“There were several kids that may have had more potential than me, but their parents always thought that their child was the best and they would raise a ruckus if he was not in the starting line-up. That is a severe problem. I was fortunate enough to have a father who came to watch my every game, but refrained from saying anything of that sort“.

When you take the fun out of sport, there is not much left for the child to enjoy. But even when you grow up and your career develops, you need to keep that initial fire and love for the sport alive. Or, as Ninkovic puts it:

“In my days with Dynamo Kyiv I had the opportunity to play against Barcelona – Iniesta, Xavi, Messi, they are all playing with smiles on their faces, they make it look effortless and that is because football is still just a game for them. That is the best possible attitude one can have“.

No matter how hard it gets, you need to retain a healthy perspective and not let yourself get caught up in things outside the playing field. However, this does not mean that the fun and the love diminish the importance of ambition. A player still has to be dedicated, motivated and persistent from an early age.

“In order to play at a high level, you have to take it all quite seriously early on. When you are young, you need to have the will and strength to practice and improve on a daily basis. Later on, when you become a professional and become part of a team, there is not much time for individual work.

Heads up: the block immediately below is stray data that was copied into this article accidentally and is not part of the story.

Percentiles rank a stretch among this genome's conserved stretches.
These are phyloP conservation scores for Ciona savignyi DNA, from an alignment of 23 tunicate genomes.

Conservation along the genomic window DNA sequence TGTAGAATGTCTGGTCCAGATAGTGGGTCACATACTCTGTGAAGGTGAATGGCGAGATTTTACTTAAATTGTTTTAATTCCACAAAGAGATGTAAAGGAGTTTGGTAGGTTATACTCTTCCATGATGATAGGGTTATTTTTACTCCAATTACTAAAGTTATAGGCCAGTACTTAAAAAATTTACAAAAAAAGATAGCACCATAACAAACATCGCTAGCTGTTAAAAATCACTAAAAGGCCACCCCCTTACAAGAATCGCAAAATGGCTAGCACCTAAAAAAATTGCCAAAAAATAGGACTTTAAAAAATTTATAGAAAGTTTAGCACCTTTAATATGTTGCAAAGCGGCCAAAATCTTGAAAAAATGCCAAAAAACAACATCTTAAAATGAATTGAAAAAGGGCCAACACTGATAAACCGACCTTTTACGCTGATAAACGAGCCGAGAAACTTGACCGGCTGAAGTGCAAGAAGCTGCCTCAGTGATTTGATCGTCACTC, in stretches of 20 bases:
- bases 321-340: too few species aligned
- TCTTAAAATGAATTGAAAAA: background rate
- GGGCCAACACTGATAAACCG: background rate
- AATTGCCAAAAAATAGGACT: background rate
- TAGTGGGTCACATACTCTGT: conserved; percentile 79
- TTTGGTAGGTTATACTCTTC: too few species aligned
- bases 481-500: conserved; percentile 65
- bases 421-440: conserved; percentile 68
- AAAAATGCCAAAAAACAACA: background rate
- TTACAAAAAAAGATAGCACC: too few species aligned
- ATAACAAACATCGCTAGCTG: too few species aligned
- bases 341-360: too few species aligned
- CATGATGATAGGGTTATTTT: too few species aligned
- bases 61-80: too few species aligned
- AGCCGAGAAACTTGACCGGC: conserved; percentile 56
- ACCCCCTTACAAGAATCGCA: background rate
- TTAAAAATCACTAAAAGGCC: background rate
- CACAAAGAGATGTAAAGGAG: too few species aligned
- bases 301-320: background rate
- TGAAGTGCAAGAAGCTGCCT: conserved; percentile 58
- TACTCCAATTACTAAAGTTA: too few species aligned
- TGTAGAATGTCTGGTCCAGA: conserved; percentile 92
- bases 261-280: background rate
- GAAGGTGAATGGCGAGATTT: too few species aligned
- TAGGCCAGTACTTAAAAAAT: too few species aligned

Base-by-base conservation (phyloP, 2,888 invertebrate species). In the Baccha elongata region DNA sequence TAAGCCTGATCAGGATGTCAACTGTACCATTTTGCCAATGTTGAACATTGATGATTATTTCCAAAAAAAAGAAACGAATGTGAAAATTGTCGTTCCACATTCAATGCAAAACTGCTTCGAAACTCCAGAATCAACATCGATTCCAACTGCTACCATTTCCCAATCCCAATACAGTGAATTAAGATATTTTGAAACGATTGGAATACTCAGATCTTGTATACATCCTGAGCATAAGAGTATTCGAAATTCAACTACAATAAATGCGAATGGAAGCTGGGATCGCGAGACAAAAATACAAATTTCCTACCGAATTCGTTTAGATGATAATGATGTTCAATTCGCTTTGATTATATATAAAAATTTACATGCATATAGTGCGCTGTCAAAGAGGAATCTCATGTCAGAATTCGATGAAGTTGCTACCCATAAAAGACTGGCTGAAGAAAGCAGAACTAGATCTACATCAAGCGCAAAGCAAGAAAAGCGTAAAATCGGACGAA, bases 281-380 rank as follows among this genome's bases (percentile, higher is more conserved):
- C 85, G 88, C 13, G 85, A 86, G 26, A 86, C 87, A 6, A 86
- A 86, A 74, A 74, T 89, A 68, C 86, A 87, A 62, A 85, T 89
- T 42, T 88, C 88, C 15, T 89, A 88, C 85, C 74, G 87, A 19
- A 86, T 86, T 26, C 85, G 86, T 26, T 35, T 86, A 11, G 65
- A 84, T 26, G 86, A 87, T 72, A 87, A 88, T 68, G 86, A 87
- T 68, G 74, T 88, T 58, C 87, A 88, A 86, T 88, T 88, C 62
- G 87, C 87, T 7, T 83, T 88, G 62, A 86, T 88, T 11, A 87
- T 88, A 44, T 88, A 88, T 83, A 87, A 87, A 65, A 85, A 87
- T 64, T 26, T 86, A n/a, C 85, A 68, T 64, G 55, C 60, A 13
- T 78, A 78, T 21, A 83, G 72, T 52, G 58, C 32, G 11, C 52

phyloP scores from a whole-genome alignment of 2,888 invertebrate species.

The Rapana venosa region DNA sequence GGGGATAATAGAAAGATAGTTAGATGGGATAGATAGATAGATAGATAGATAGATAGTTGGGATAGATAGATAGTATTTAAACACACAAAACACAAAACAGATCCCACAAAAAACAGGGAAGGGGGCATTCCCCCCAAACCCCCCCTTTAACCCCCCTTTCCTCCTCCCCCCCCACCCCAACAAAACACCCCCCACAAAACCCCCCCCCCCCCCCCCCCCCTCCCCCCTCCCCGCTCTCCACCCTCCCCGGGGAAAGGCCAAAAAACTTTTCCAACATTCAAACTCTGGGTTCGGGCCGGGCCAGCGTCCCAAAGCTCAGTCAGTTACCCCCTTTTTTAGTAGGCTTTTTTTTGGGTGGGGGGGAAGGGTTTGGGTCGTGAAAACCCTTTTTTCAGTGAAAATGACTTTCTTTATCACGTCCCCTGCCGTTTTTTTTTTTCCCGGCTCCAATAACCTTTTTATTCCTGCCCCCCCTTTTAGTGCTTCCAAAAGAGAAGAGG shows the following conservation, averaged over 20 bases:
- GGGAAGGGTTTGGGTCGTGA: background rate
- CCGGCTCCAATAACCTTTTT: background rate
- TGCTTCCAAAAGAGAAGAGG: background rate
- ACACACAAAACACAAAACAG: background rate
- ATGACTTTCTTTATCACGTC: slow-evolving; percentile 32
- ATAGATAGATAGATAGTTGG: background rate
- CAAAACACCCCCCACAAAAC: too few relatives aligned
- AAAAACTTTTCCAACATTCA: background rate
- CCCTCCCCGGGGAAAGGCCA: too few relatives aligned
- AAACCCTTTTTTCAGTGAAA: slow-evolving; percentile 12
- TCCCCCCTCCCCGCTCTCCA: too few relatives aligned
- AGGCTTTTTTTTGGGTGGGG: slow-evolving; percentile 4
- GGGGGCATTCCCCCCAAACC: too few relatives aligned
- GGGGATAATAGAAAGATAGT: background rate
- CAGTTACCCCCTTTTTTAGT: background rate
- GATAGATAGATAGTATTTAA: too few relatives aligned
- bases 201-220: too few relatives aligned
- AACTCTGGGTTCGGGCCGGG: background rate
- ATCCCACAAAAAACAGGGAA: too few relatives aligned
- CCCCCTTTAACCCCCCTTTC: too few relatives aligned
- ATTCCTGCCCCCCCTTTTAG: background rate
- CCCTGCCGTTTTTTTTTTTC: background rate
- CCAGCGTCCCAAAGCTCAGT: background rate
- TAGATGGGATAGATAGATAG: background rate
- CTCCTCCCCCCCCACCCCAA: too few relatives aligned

You have to make use of that period when you are a kid to the full extent. I was fully devoted to basketball at 16 years of age, even earlier, and I knew that I wanted to become a pro“, underlines Marko Simonovic, basketball player and member of the Serbian National Team at the Olympic Games in Rio de Janeiro.

Professionalism: Off the court

What an athlete does during matches is just the final piece of the puzzle called “a career“. In order for that final piece to neatly slot in, the athlete needs to pay a lot of attention to their attitude and actions off the pitch, court or track. This includes quality nutrition, adequate rest, stretching your body, positive surroundings and avoiding distractions that can jeopardize the ability to provide their 100% when it matters the most.

“Actually, it is quite simple – your body is your professional tool and one needs to take proper care of it. I enjoy being a professional in every sense of the word, on an and off the court. This means leading a neat and healthy life style“, says Simonovic.